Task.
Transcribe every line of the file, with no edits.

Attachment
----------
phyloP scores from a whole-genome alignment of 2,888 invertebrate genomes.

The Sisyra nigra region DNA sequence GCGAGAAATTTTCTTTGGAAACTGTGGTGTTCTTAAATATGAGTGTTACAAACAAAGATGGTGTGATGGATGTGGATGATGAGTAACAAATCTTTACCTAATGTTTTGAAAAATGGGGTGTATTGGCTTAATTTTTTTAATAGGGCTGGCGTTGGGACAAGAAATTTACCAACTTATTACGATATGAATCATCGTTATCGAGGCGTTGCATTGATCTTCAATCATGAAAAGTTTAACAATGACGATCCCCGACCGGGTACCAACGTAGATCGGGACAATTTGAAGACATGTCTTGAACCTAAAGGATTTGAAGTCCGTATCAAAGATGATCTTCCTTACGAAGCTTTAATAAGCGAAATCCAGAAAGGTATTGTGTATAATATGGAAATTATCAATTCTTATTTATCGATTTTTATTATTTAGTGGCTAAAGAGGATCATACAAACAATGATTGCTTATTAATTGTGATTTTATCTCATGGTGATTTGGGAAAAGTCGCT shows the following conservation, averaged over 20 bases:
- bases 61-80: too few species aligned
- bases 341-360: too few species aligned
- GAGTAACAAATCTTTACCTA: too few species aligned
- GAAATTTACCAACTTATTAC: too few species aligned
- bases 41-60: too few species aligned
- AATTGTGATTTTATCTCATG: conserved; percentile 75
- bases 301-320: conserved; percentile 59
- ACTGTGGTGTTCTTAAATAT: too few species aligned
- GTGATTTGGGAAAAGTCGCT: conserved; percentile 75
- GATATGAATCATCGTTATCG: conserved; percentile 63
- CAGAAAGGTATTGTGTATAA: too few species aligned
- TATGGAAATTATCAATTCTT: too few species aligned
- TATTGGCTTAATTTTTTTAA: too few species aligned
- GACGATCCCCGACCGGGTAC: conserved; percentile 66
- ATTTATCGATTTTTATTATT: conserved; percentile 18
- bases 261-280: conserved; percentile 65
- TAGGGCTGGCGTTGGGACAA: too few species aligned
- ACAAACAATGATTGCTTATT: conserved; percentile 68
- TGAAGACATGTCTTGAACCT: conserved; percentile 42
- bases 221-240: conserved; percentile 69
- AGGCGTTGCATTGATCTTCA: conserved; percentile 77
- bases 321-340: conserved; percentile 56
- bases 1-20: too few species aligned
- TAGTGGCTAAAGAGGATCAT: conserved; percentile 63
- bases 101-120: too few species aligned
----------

phyloP scores from a whole-genome alignment of 2,888 invertebrate genomes.

The Sisyra nigra region DNA sequence GCGAGAAATTTTCTTTGGAAACTGTGGTGTTCTTAAATATGAGTGTTACAAACAAAGATGGTGTGATGGATGTGGATGATGAGTAACAAATCTTTACCTAATGTTTTGAAAAATGGGGTGTATTGGCTTAATTTTTTTAATAGGGCTGGCGTTGGGACAAGAAATTTACCAACTTATTACGATATGAATCATCGTTATCGAGGCGTTGCATTGATCTTCAATCATGAAAAGTTTAACAATGACGATCCCCGACCGGGTACCAACGTAGATCGGGACAATTTGAAGACATGTCTTGAACCTAAAGGATTTGAAGTCCGTATCAAAGATGATCTTCCTTACGAAGCTTTAATAAGCGAAATCCAGAAAGGTATTGTGTATAATATGGAAATTATCAATTCTTATTTATCGATTTTTATTATTTAGTGGCTAAAGAGGATCATACAAACAATGATTGCTTATTAATTGTGATTTTATCTCATGGTGATTTGGGAAAAGTCGCT shows the following conservation, averaged over 20 bases:
- bases 61-80: too few species aligned
- bases 341-360: too few species aligned
- GAGTAACAAATCTTTACCTA: too few species aligned
- GAAATTTACCAACTTATTAC: too few species aligned
- bases 41-60: too few species aligned
- AATTGTGATTTTATCTCATG: conserved; percentile 75
- bases 301-320: conserved; percentile 59
- ACTGTGGTGTTCTTAAATAT: too few species aligned
- GTGATTTGGGAAAAGTCGCT: conserved; percentile 75
- GATATGAATCATCGTTATCG: conserved; percentile 63
- CAGAAAGGTATTGTGTATAA: too few species aligned
- TATGGAAATTATCAATTCTT: too few species aligned
- TATTGGCTTAATTTTTTTAA: too few species aligned
- GACGATCCCCGACCGGGTAC: conserved; percentile 66
- ATTTATCGATTTTTATTATT: conserved; percentile 18
- bases 261-280: conserved; percentile 65
- TAGGGCTGGCGTTGGGACAA: too few species aligned
- ACAAACAATGATTGCTTATT: conserved; percentile 68
- TGAAGACATGTCTTGAACCT: conserved; percentile 42
- bases 221-240: conserved; percentile 69
- AGGCGTTGCATTGATCTTCA: conserved; percentile 77
- bases 321-340: conserved; percentile 56
- bases 1-20: too few species aligned
- TAGTGGCTAAAGAGGATCAT: conserved; percentile 63
- bases 101-120: too few species aligned